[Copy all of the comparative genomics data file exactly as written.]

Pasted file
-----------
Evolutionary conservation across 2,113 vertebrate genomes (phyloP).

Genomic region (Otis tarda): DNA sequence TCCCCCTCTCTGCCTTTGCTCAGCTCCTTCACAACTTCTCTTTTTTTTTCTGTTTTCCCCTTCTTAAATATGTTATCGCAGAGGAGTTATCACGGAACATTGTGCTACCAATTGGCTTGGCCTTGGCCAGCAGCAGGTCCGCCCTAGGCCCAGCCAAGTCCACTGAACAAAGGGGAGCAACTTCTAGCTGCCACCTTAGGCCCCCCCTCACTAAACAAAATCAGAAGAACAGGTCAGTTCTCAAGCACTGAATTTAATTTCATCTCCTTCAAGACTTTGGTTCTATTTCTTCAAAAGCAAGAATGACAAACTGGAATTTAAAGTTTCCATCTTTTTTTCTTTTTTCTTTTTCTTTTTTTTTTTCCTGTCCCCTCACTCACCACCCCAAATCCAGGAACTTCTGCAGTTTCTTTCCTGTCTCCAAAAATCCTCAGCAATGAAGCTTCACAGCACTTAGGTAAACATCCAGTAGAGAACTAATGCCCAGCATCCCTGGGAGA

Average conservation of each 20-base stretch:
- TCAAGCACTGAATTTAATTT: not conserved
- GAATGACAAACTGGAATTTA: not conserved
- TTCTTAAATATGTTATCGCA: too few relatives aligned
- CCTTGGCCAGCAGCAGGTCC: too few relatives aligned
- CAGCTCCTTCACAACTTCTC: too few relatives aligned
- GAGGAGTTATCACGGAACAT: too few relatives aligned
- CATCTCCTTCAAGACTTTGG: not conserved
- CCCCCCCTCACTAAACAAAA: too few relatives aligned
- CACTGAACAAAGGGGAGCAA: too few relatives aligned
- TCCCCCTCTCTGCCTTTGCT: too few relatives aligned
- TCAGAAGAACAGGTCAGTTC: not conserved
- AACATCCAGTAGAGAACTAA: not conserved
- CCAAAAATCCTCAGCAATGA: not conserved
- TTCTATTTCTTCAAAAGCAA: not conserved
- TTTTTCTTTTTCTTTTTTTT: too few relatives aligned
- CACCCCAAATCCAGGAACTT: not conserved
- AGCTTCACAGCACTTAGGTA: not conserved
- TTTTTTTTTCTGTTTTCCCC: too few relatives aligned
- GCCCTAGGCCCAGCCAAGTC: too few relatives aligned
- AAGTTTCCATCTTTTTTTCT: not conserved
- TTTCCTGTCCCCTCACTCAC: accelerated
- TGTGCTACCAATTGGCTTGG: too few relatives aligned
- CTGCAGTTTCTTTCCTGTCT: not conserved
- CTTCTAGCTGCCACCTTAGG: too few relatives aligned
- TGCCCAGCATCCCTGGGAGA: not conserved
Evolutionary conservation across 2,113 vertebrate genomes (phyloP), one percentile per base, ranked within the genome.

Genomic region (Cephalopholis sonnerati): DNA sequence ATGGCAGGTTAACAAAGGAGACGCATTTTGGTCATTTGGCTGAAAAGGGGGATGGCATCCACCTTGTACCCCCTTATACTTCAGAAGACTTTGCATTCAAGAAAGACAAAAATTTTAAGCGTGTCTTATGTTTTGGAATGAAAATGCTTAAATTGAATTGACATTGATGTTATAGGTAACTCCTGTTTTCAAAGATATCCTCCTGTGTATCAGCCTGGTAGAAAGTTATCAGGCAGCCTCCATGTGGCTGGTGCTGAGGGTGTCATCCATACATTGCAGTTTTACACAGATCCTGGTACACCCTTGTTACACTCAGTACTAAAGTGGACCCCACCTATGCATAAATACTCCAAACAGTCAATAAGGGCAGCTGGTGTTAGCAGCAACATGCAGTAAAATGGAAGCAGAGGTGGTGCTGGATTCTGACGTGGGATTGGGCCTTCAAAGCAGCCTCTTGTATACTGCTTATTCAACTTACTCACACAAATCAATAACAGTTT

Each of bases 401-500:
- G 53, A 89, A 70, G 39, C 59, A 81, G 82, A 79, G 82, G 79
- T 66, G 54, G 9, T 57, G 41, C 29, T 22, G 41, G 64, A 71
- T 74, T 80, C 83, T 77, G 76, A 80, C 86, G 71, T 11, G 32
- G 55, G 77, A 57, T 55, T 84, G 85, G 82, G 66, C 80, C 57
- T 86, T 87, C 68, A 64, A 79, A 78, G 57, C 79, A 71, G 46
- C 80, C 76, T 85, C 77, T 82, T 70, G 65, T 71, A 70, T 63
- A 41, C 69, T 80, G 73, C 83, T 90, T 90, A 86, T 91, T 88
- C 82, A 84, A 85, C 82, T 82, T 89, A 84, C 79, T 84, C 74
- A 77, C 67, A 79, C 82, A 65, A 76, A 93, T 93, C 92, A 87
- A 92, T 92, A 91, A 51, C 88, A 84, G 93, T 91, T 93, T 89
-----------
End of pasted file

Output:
Evolutionary conservation across 2,113 vertebrate genomes (phyloP).

Genomic region (Otis tarda): DNA sequence TCCCCCTCTCTGCCTTTGCTCAGCTCCTTCACAACTTCTCTTTTTTTTTCTGTTTTCCCCTTCTTAAATATGTTATCGCAGAGGAGTTATCACGGAACATTGTGCTACCAATTGGCTTGGCCTTGGCCAGCAGCAGGTCCGCCCTAGGCCCAGCCAAGTCCACTGAACAAAGGGGAGCAACTTCTAGCTGCCACCTTAGGCCCCCCCTCACTAAACAAAATCAGAAGAACAGGTCAGTTCTCAAGCACTGAATTTAATTTCATCTCCTTCAAGACTTTGGTTCTATTTCTTCAAAAGCAAGAATGACAAACTGGAATTTAAAGTTTCCATCTTTTTTTCTTTTTTCTTTTTCTTTTTTTTTTTCCTGTCCCCTCACTCACCACCCCAAATCCAGGAACTTCTGCAGTTTCTTTCCTGTCTCCAAAAATCCTCAGCAATGAAGCTTCACAGCACTTAGGTAAACATCCAGTAGAGAACTAATGCCCAGCATCCCTGGGAGA

Average conservation of each 20-base stretch:
- TCAAGCACTGAATTTAATTT: not conserved
- GAATGACAAACTGGAATTTA: not conserved
- TTCTTAAATATGTTATCGCA: too few relatives aligned
- CCTTGGCCAGCAGCAGGTCC: too few relatives aligned
- CAGCTCCTTCACAACTTCTC: too few relatives aligned
- GAGGAGTTATCACGGAACAT: too few relatives aligned
- CATCTCCTTCAAGACTTTGG: not conserved
- CCCCCCCTCACTAAACAAAA: too few relatives aligned
- CACTGAACAAAGGGGAGCAA: too few relatives aligned
- TCCCCCTCTCTGCCTTTGCT: too few relatives aligned
- TCAGAAGAACAGGTCAGTTC: not conserved
- AACATCCAGTAGAGAACTAA: not conserved
- CCAAAAATCCTCAGCAATGA: not conserved
- TTCTATTTCTTCAAAAGCAA: not conserved
- TTTTTCTTTTTCTTTTTTTT: too few relatives aligned
- CACCCCAAATCCAGGAACTT: not conserved
- AGCTTCACAGCACTTAGGTA: not conserved
- TTTTTTTTTCTGTTTTCCCC: too few relatives aligned
- GCCCTAGGCCCAGCCAAGTC: too few relatives aligned
- AAGTTTCCATCTTTTTTTCT: not conserved
- TTTCCTGTCCCCTCACTCAC: accelerated
- TGTGCTACCAATTGGCTTGG: too few relatives aligned
- CTGCAGTTTCTTTCCTGTCT: not conserved
- CTTCTAGCTGCCACCTTAGG: too few relatives aligned
- TGCCCAGCATCCCTGGGAGA: not conserved
Evolutionary conservation across 2,113 vertebrate genomes (phyloP), one percentile per base, ranked within the genome.

Genomic region (Cephalopholis sonnerati): DNA sequence ATGGCAGGTTAACAAAGGAGACGCATTTTGGTCATTTGGCTGAAAAGGGGGATGGCATCCACCTTGTACCCCCTTATACTTCAGAAGACTTTGCATTCAAGAAAGACAAAAATTTTAAGCGTGTCTTATGTTTTGGAATGAAAATGCTTAAATTGAATTGACATTGATGTTATAGGTAACTCCTGTTTTCAAAGATATCCTCCTGTGTATCAGCCTGGTAGAAAGTTATCAGGCAGCCTCCATGTGGCTGGTGCTGAGGGTGTCATCCATACATTGCAGTTTTACACAGATCCTGGTACACCCTTGTTACACTCAGTACTAAAGTGGACCCCACCTATGCATAAATACTCCAAACAGTCAATAAGGGCAGCTGGTGTTAGCAGCAACATGCAGTAAAATGGAAGCAGAGGTGGTGCTGGATTCTGACGTGGGATTGGGCCTTCAAAGCAGCCTCTTGTATACTGCTTATTCAACTTACTCACACAAATCAATAACAGTTT

Each of bases 401-500:
- G 53, A 89, A 70, G 39, C 59, A 81, G 82, A 79, G 82, G 79
- T 66, G 54, G 9, T 57, G 41, C 29, T 22, G 41, G 64, A 71
- T 74, T 80, C 83, T 77, G 76, A 80, C 86, G 71, T 11, G 32
- G 55, G 77, A 57, T 55, T 84, G 85, G 82, G 66, C 80, C 57
- T 86, T 87, C 68, A 64, A 79, A 78, G 57, C 79, A 71, G 46
- C 80, C 76, T 85, C 77, T 82, T 70, G 65, T 71, A 70, T 63
- A 41, C 69, T 80, G 73, C 83, T 90, T 90, A 86, T 91, T 88
- C 82, A 84, A 85, C 82, T 82, T 89, A 84, C 79, T 84, C 74
- A 77, C 67, A 79, C 82, A 65, A 76, A 93, T 93, C 92, A 87
- A 92, T 92, A 91, A 51, C 88, A 84, G 93, T 91, T 93, T 89